Objectives: Although process and outcome feedback is considered to be facilitative of psychotherapeutic processes, recent studies have suggested that such feedback may not produce the same effect when applied to highly distressed patients. This study examined the effect of process and outcome feedback in highly distressed patients treated in a public mental health center in Israel. Method: Patients (n = 197) were randomly allocated to receive feedback, or to treatment as usual. Therapists in the feedback condition received weekly reports, whereas therapists in the control group received no feedback. After attrition from study and treatment, a total of 123 cases were analyzed. Results: Feedback had no significant effect on either symptom reduction or on well-being. However, patients in the feedback group showed higher gains in alliance as compared to the treatment as usual group. Conclusion: Process and outcome feedback might have a potential beneficial effect of improving alliance for patients with severe symptomatology, with whom the establishment of an alliance can be challenging. The current findings also stress the need to continue to study the effect of feedback on therapy outcomes in diverse clinical settings. Limitations and directions for future research are discussed.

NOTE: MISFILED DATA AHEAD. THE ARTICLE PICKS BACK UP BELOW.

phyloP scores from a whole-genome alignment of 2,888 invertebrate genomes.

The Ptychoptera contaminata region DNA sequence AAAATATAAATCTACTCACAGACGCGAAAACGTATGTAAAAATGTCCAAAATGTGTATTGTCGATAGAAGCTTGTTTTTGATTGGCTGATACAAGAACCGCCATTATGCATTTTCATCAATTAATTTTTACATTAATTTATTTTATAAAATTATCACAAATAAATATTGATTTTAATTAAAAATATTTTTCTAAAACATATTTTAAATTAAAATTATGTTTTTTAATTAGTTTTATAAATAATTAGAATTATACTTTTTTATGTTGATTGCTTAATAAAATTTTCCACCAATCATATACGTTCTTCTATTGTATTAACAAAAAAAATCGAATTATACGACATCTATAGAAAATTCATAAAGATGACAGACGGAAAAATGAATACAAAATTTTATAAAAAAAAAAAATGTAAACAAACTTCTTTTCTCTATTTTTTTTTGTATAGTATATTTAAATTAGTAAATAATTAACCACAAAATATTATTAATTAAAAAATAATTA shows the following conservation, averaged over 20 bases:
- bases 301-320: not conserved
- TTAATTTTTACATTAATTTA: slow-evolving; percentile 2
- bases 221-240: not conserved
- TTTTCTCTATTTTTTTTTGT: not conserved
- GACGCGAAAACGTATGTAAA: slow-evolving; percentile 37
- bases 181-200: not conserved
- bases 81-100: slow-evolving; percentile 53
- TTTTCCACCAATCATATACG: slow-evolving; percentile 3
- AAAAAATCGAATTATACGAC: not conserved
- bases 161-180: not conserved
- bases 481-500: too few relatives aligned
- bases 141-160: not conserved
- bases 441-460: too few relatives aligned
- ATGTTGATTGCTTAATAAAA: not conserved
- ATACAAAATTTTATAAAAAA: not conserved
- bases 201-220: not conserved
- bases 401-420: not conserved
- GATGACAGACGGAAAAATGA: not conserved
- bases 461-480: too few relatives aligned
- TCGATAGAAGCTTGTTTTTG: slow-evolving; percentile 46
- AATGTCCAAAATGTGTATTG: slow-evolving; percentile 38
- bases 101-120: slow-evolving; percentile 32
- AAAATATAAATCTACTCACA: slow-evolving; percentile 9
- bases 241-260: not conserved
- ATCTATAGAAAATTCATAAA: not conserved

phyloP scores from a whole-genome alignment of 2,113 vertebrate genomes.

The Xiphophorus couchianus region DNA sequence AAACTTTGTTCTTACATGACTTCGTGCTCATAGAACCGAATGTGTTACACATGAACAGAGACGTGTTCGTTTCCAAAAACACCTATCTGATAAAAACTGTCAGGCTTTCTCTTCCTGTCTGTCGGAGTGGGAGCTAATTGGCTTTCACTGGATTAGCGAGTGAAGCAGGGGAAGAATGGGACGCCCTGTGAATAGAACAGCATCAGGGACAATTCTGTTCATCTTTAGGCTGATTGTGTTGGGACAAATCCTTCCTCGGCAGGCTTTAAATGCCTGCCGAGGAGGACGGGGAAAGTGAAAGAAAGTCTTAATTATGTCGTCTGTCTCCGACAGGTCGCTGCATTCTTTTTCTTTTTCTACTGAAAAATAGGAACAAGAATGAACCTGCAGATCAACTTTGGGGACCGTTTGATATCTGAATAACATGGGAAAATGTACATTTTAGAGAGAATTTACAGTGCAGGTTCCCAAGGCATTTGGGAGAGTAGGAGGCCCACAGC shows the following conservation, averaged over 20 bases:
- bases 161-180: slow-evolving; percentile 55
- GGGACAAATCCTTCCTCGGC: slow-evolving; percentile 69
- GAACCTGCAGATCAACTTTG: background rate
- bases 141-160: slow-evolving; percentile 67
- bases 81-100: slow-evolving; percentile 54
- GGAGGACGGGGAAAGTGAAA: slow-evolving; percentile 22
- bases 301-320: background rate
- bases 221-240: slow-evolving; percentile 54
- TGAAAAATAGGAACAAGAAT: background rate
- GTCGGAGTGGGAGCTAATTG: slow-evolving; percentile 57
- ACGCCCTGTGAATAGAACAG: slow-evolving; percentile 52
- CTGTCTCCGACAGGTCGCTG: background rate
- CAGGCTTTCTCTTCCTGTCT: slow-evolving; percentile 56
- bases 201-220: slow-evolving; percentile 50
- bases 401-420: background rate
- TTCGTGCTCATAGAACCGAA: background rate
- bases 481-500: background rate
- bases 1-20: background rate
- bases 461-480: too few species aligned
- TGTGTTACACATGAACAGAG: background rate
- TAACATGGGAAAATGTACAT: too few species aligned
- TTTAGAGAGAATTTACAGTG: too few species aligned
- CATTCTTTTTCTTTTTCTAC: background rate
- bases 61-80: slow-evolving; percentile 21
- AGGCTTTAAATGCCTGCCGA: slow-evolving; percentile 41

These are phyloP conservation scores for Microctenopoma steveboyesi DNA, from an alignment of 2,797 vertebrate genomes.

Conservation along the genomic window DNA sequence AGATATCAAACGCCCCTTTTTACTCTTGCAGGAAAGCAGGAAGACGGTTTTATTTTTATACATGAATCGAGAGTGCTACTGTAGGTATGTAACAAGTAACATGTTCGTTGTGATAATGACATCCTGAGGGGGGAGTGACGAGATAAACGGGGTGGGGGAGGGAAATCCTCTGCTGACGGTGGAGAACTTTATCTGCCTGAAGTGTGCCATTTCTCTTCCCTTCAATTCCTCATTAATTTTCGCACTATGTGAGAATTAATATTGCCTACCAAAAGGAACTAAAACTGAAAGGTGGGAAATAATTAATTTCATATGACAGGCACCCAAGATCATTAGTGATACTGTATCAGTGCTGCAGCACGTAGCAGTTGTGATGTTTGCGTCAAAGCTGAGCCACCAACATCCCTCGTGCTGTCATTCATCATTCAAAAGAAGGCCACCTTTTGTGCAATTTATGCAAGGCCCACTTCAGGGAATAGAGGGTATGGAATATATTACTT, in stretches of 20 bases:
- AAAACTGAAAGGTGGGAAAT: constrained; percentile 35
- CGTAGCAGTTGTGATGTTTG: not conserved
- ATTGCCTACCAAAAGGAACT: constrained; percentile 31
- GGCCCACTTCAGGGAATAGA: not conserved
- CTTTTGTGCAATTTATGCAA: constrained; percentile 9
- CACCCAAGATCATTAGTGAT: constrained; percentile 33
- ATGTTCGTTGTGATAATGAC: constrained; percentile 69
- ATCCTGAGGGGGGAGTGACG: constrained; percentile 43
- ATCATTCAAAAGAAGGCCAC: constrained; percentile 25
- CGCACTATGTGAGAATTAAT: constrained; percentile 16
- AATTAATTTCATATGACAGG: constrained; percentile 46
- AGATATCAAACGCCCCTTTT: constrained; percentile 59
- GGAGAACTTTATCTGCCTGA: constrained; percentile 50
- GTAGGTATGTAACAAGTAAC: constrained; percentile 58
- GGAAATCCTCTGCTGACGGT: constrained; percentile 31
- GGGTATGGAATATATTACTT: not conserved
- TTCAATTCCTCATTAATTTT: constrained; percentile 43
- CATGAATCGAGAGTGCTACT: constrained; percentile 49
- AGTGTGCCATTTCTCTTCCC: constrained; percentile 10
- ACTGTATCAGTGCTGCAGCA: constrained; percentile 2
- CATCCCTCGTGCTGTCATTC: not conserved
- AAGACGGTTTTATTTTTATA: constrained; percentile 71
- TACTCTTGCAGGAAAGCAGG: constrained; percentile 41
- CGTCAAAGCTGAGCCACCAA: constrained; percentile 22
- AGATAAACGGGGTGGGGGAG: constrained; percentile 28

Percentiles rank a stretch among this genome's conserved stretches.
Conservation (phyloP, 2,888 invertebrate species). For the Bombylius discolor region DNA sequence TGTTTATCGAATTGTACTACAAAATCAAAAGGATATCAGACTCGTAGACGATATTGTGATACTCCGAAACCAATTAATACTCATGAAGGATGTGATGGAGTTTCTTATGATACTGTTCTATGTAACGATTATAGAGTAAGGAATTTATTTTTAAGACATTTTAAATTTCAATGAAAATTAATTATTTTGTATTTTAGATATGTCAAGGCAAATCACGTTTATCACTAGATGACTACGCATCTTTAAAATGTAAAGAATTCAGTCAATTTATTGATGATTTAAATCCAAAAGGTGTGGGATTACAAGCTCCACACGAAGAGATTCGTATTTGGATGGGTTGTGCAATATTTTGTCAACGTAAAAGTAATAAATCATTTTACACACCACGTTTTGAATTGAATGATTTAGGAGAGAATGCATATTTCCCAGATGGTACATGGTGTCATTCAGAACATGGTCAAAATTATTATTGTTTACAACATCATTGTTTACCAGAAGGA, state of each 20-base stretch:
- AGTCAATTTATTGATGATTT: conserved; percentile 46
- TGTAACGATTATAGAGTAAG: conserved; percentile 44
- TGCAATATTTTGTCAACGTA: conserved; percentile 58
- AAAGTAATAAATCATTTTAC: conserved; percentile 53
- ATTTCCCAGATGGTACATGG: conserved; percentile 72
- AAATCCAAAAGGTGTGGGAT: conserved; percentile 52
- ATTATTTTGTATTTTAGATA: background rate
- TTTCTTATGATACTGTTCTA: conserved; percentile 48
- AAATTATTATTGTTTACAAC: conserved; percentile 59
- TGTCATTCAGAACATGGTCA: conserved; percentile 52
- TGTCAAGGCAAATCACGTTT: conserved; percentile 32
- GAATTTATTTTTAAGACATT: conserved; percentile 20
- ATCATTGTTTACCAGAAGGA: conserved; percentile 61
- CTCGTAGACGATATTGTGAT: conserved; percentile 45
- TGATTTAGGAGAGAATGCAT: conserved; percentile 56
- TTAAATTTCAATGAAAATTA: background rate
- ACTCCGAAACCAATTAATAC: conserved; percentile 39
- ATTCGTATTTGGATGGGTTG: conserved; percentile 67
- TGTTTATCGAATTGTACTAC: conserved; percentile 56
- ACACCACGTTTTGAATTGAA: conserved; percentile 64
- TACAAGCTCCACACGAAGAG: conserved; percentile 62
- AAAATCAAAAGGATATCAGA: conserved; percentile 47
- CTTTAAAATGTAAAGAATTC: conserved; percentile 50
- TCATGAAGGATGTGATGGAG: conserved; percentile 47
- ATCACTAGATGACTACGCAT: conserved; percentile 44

All Science Journal Classification (ASJC) codes
- Clinical Psychology